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6. Self-insight.
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This criterion is embodied in the old prescription: “Know thyself.” Adequate understanding and knowledge of the self requires insight into what one thinks one is and what one actually is, between one’s self-image and the way one is in fact, between one’s ideal self and one’s real self, between what one thinks one is and what others think one is. The closer the correspondence between these two ideas, the greater the individual’s maturity. The goal is to achieve some degree of self-
objectification, or self-insight, in order to formulate an objective picture of oneself. A person who possesses a high degree of self-insight is less likely to project personal negative qualities onto other people, more likely to be an accurate judge of others and to possess a sense of humor that permits one to laugh at oneself and at life’s seeming incongruities and absurdities.
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7. A unifying philosophy of life.
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Healthy mature personalities are forward looking, motivated by long-range goals and plans, have a sense of purpose and underlying directedness that makes work worthwhile, gives a reason for living, and supplies continuity to the personality’s actions. Value-fulfillment and the selection of strong values provides an underlying motivation to personality action as reflected in the saying: “If you don’t stand for something, you’ll fall for anything.” The neurotic’s values are not strong or permanent enough to link or unify all aspects of life.
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8. Religious sentiment.
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Allport (1955/1969, pp. 93-98) recognized that there is a natural religious sentiment with which our species is born – a feeling that places the individual in a spiritual world and a natural one at once. It is “a comprehensive attitude whose function it is to relate the individual meaningfully to the whole of Being” (Allport, 1955/1969, p. 94). From a transpersonal perspective, “religious sentiment” provides the natural religious knowledge that we spring from the earth as all other beings and living structures do, and that our existence and the world’s rises from another source that is both within and outside of the natural framework. It is the feeling that our birth, our life, and our death are cushioned by all the resources of nature, and that nature itself is sustained by the greater source that gave it birth. As with all phases of becoming, the fully developed religious sentiment tends to occur only in adulthood, is influenced by temperament and training in the home or church, and is subject to arrest as well as growth.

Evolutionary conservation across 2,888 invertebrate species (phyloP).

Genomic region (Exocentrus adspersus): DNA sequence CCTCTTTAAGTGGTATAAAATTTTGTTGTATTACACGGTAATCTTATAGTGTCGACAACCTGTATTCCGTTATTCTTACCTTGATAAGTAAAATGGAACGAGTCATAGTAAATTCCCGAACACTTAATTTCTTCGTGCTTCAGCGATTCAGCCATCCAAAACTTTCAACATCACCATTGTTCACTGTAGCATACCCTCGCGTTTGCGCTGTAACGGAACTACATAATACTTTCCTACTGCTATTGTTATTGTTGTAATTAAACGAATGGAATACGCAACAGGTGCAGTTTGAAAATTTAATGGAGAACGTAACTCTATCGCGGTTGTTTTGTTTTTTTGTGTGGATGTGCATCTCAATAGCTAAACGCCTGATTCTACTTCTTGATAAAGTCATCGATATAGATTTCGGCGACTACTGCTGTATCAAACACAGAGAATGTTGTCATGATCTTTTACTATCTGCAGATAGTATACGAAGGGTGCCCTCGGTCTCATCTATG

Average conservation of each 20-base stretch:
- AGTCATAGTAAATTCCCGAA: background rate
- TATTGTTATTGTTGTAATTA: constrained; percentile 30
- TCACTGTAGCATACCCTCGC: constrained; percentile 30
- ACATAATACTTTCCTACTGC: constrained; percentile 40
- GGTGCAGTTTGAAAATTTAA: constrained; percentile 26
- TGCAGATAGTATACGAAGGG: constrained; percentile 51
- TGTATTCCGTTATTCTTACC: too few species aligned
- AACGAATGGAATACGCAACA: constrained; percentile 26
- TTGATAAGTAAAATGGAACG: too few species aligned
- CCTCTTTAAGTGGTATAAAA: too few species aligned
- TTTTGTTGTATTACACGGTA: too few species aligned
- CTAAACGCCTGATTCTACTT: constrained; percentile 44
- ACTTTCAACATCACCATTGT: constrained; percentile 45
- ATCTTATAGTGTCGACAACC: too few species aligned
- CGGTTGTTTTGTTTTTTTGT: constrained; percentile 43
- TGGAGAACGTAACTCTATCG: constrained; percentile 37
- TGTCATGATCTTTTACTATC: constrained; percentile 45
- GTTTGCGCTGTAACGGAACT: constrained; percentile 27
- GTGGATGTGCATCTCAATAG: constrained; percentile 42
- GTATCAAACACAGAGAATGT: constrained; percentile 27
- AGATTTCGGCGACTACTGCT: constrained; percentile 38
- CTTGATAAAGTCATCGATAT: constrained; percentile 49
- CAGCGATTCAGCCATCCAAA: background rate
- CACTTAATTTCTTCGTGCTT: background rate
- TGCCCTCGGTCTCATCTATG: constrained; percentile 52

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Unbelief, while it may be the product of mature reflection, may also be a reaction against parental or tribal authority, or may be due to a one-sided intellectual development that rules out other areas of normal curiosity. We find many personalities who deal zealously and effectively with all phases of becoming except the final task of relating themselves meaningfully to creation. For some reason their curiosity stops at this point. (Allport, 1955/1969, p. 97)
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Unfortunately, while mainstream psychologists are unable to think about the human personality in terms of a soul, religious leaders and theologians have refused to comprehend the soul’s psychological characteristics even in the most simple of terms.
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Others, however, [such as transpersonal psychologists] devote themselves wholly to this task. Their religious aspiration is their cardinal characteristic. For them the religious form of propriate striving alone seems worth while. It provides them with a synthesis of all that lies within experience and all that lies beyond. It monitors the growing edge of personality. Such individuals exercise their capacity for self-objectification, viewing with detachment their reason and their unreason, seeing the limitations of both. They hold in perspective both their self-image and ideal self-image, thus providing themselves with a criterion for conscience. They discriminate between their propriate striving and their opportunistic adjustments, thus distinguishing matters of importance from mere matters of fact. They weigh probabilities in the theological realm, and ultimately affirm a view of life that seems to leave the least possible remainder. Intricate as the process is, it seems to be the way in which mature personalities adopt and validate the religious premise of their course of becoming. (Allport, 1955/1969, pp. 97-98)
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Allport recognized that humans are by nature religious creatures. Religious feeling is one of our species’ strongest attributes and is the part of human psychology most often overlooked by behavioral science. As Allport concluded: “The final truths of religion are unknown, but a psychology that impedes understanding of the religious potentialities of man scarcely deserves to be called a logos of the human psyche at all” (Allport, 1955/1969, p. 98).

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END

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The Running Father Blog

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[ excerpt from: “CHAPTER 9 – Transpersonality Theory” http://www.rivier.edu/faculty/pcunningham/research/chapter_9_transpersonality_theory.pdf ]

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RFB editor Jim Aldrich, Joshua Tree CA 2013

RunningSon aka Jim Aldrich, Joshua Tree CA 2013 | This site is dedicated with the deepest gratitude to Dr. Cláudio Naranjo, whose writings gave me life.